Mushing has been a part of my life ever since I first moved to Sweden. I went dogsledding on all my winter trips to the north and looked forward to it every time again. When PJ and I worked our first guiding season in Lapland two people had left just as we came and the kennel was understaffed. We spent a lot of time helping out, taking care of the 130 huskies that lived with us. We were actually working with snow mobile, cross country ski, snowshoe and ice fishing activities. But it wasn’t exactly what I was looking for. I liked being with the dogs much more.
I’ve long had a fascination with northern Europe. Northern Norway is a piece of paradise on earth: a place where sharp white capped mountains border the sea, where desolate valleys see few people if any at all. Northern Sweden is another thing: the frozen forests of Swedish Lapland make for a magical place in winter. The mighty rivers fall silent under the ice, the trees are covered in a blanket of fluff and the lakes appear to be endless white plains. PJ and I worked with sleddogs in this silent world for three years.
Lapland has been a path with many ups and downs. I think it’s fair to say that during our time there, we experienced both some of the best and the darkest days of our lives. We lived in pretty rudimentary circumstances without running water or power and with an outhouse for a toilet. For years to come we’ll be grateful for a warm toilet that we can reach without even putting our socks on. Just like that, life will be good.
We left the north after three seasons. There’s an incompatibility between animals and mass-tourism and in the end we couldn’t justify working there anymore. For nearly three years we did other things. But I always loved seeing everyone’s photos of the dogs. I missed them. Huskies have such a dignity to them, such character. I always figured I’d have at least one at some point, some retired sled dog.
We took Bull with us while stuck in Sweden on our Norway crossing. I guess that was the beginning of it. It was really cool having him, we took him skiing and running and hiking all along. But one is just one and it’s hard to go sledding with one retired dog. So I started dreaming. And then planning. And then buying equipment. Until one day there was a house in the woods, eight dogs in their kennels and a bunch of sleds under what once was a chicken pen.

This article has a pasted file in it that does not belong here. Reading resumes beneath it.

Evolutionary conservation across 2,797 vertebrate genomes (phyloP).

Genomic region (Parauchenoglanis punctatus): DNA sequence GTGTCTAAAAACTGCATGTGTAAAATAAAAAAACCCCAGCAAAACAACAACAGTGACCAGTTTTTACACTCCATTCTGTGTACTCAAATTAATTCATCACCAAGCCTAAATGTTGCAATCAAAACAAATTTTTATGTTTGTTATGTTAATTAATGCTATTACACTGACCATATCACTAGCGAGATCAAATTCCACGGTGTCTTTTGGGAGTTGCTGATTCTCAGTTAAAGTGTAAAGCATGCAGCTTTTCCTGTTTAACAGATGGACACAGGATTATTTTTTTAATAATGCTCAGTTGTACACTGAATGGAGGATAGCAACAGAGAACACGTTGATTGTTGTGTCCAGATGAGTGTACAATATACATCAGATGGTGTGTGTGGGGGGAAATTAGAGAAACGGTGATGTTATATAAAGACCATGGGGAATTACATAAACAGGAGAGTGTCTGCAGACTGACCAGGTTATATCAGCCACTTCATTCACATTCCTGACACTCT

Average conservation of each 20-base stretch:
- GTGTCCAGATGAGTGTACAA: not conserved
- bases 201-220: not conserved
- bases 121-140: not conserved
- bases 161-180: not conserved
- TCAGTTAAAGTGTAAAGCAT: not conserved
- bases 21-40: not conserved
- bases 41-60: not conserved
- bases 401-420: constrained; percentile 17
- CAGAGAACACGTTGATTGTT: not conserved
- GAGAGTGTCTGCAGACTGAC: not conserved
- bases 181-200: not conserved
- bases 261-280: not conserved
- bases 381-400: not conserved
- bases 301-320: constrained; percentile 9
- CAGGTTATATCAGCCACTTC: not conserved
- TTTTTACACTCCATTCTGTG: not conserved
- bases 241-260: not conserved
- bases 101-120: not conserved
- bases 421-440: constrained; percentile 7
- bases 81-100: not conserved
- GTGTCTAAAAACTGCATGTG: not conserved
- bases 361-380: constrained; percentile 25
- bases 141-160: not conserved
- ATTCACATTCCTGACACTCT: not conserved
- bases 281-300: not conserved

The team evolved from eight to fourteen. Twelve dogs in training and two retired ones. It’s a strange thought now to think that I wouldn’t have the dogs. What would I be doing then? There doesn’t seem to be an alternative. Or not an equally exciting one, at least.
After all the wanderings of the past few years I didn’t quite expect to end on a gravel road in the hilly outskirts of Hallingdal. But I’m happy about it. The people are good, the mountains are good and the dogs are good. For the next few years I aim to improve our training and build a good team to race and go on expeditions with. One day, maybe we’ll be in Alta on the starting line of Finnmarksløpet. That day I look forward to.
I published a list of gear we use during the cold winter months, you can find the link at the bottom of this page.
Introducing our dogs
The key to keeping warm in the extreme cold is layers, layers and more layers. Starting from the 3 layer principle, we always wear a base, a middle, and a shell layer to protect us. On days where temperatures drop below -30ºC or even -40ºC, this can be extended to 5 or 6 layers, with… Continue reading Mushing Gear List